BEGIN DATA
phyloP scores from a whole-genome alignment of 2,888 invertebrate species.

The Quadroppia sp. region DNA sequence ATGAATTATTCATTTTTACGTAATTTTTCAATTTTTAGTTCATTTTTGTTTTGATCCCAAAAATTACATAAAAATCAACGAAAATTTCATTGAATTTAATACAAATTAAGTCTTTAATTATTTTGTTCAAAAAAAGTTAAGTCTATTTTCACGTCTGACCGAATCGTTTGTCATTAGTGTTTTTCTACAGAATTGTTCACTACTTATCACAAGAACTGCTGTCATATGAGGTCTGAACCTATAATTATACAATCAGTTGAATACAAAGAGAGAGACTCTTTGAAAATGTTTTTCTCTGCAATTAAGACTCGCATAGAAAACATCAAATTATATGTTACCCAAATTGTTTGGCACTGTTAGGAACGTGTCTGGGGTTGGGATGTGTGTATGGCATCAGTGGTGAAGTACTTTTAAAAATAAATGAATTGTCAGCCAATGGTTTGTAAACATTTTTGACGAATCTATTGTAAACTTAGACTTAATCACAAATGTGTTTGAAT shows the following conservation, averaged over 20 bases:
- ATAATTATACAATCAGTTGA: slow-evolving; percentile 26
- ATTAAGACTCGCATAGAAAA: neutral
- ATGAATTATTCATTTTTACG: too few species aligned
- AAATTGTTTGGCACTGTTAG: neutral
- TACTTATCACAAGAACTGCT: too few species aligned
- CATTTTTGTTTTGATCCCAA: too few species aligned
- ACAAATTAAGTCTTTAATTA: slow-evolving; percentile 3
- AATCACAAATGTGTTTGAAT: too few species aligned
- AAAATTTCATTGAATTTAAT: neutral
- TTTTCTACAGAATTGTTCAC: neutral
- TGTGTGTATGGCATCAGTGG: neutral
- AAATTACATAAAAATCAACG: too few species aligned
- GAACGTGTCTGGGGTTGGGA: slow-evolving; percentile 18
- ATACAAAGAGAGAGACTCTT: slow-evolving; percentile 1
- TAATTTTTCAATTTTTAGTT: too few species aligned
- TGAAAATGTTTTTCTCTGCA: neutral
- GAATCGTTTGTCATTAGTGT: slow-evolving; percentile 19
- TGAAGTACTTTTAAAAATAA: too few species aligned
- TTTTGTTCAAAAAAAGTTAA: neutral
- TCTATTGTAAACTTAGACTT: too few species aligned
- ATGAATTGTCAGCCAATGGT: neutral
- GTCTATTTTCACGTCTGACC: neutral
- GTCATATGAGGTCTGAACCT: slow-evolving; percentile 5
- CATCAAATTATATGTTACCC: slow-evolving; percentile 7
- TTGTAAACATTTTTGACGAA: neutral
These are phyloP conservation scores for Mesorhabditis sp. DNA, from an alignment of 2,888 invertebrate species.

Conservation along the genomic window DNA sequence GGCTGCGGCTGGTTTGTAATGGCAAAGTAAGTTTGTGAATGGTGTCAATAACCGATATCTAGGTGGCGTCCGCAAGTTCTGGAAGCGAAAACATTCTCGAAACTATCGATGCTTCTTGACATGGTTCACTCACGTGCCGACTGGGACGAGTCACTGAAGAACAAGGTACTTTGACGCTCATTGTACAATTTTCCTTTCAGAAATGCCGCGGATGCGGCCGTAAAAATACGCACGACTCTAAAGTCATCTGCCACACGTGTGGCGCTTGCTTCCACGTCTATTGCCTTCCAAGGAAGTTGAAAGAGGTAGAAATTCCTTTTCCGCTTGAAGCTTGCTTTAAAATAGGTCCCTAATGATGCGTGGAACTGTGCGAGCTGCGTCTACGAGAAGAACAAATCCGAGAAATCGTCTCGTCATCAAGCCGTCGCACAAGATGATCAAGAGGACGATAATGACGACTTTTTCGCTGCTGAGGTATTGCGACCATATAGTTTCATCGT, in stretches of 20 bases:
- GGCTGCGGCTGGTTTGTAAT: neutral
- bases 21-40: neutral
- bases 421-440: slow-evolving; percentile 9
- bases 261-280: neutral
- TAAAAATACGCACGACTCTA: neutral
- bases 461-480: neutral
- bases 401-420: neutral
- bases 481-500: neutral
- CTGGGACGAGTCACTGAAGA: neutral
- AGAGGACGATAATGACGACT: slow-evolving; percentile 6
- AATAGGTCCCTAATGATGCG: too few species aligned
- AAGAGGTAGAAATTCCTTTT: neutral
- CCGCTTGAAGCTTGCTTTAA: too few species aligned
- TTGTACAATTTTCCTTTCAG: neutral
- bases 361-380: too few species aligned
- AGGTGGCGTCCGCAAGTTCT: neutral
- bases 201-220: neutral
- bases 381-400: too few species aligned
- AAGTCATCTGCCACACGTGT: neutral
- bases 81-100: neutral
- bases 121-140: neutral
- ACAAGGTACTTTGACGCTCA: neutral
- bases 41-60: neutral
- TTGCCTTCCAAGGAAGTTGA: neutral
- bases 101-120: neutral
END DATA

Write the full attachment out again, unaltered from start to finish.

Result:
phyloP scores from a whole-genome alignment of 2,888 invertebrate species.

The Quadroppia sp. region DNA sequence ATGAATTATTCATTTTTACGTAATTTTTCAATTTTTAGTTCATTTTTGTTTTGATCCCAAAAATTACATAAAAATCAACGAAAATTTCATTGAATTTAATACAAATTAAGTCTTTAATTATTTTGTTCAAAAAAAGTTAAGTCTATTTTCACGTCTGACCGAATCGTTTGTCATTAGTGTTTTTCTACAGAATTGTTCACTACTTATCACAAGAACTGCTGTCATATGAGGTCTGAACCTATAATTATACAATCAGTTGAATACAAAGAGAGAGACTCTTTGAAAATGTTTTTCTCTGCAATTAAGACTCGCATAGAAAACATCAAATTATATGTTACCCAAATTGTTTGGCACTGTTAGGAACGTGTCTGGGGTTGGGATGTGTGTATGGCATCAGTGGTGAAGTACTTTTAAAAATAAATGAATTGTCAGCCAATGGTTTGTAAACATTTTTGACGAATCTATTGTAAACTTAGACTTAATCACAAATGTGTTTGAAT shows the following conservation, averaged over 20 bases:
- ATAATTATACAATCAGTTGA: slow-evolving; percentile 26
- ATTAAGACTCGCATAGAAAA: neutral
- ATGAATTATTCATTTTTACG: too few species aligned
- AAATTGTTTGGCACTGTTAG: neutral
- TACTTATCACAAGAACTGCT: too few species aligned
- CATTTTTGTTTTGATCCCAA: too few species aligned
- ACAAATTAAGTCTTTAATTA: slow-evolving; percentile 3
- AATCACAAATGTGTTTGAAT: too few species aligned
- AAAATTTCATTGAATTTAAT: neutral
- TTTTCTACAGAATTGTTCAC: neutral
- TGTGTGTATGGCATCAGTGG: neutral
- AAATTACATAAAAATCAACG: too few species aligned
- GAACGTGTCTGGGGTTGGGA: slow-evolving; percentile 18
- ATACAAAGAGAGAGACTCTT: slow-evolving; percentile 1
- TAATTTTTCAATTTTTAGTT: too few species aligned
- TGAAAATGTTTTTCTCTGCA: neutral
- GAATCGTTTGTCATTAGTGT: slow-evolving; percentile 19
- TGAAGTACTTTTAAAAATAA: too few species aligned
- TTTTGTTCAAAAAAAGTTAA: neutral
- TCTATTGTAAACTTAGACTT: too few species aligned
- ATGAATTGTCAGCCAATGGT: neutral
- GTCTATTTTCACGTCTGACC: neutral
- GTCATATGAGGTCTGAACCT: slow-evolving; percentile 5
- CATCAAATTATATGTTACCC: slow-evolving; percentile 7
- TTGTAAACATTTTTGACGAA: neutral
These are phyloP conservation scores for Mesorhabditis sp. DNA, from an alignment of 2,888 invertebrate species.

Conservation along the genomic window DNA sequence GGCTGCGGCTGGTTTGTAATGGCAAAGTAAGTTTGTGAATGGTGTCAATAACCGATATCTAGGTGGCGTCCGCAAGTTCTGGAAGCGAAAACATTCTCGAAACTATCGATGCTTCTTGACATGGTTCACTCACGTGCCGACTGGGACGAGTCACTGAAGAACAAGGTACTTTGACGCTCATTGTACAATTTTCCTTTCAGAAATGCCGCGGATGCGGCCGTAAAAATACGCACGACTCTAAAGTCATCTGCCACACGTGTGGCGCTTGCTTCCACGTCTATTGCCTTCCAAGGAAGTTGAAAGAGGTAGAAATTCCTTTTCCGCTTGAAGCTTGCTTTAAAATAGGTCCCTAATGATGCGTGGAACTGTGCGAGCTGCGTCTACGAGAAGAACAAATCCGAGAAATCGTCTCGTCATCAAGCCGTCGCACAAGATGATCAAGAGGACGATAATGACGACTTTTTCGCTGCTGAGGTATTGCGACCATATAGTTTCATCGT, in stretches of 20 bases:
- GGCTGCGGCTGGTTTGTAAT: neutral
- bases 21-40: neutral
- bases 421-440: slow-evolving; percentile 9
- bases 261-280: neutral
- TAAAAATACGCACGACTCTA: neutral
- bases 461-480: neutral
- bases 401-420: neutral
- bases 481-500: neutral
- CTGGGACGAGTCACTGAAGA: neutral
- AGAGGACGATAATGACGACT: slow-evolving; percentile 6
- AATAGGTCCCTAATGATGCG: too few species aligned
- AAGAGGTAGAAATTCCTTTT: neutral
- CCGCTTGAAGCTTGCTTTAA: too few species aligned
- TTGTACAATTTTCCTTTCAG: neutral
- bases 361-380: too few species aligned
- AGGTGGCGTCCGCAAGTTCT: neutral
- bases 201-220: neutral
- bases 381-400: too few species aligned
- AAGTCATCTGCCACACGTGT: neutral
- bases 81-100: neutral
- bases 121-140: neutral
- ACAAGGTACTTTGACGCTCA: neutral
- bases 41-60: neutral
- TTGCCTTCCAAGGAAGTTGA: neutral
- bases 101-120: neutral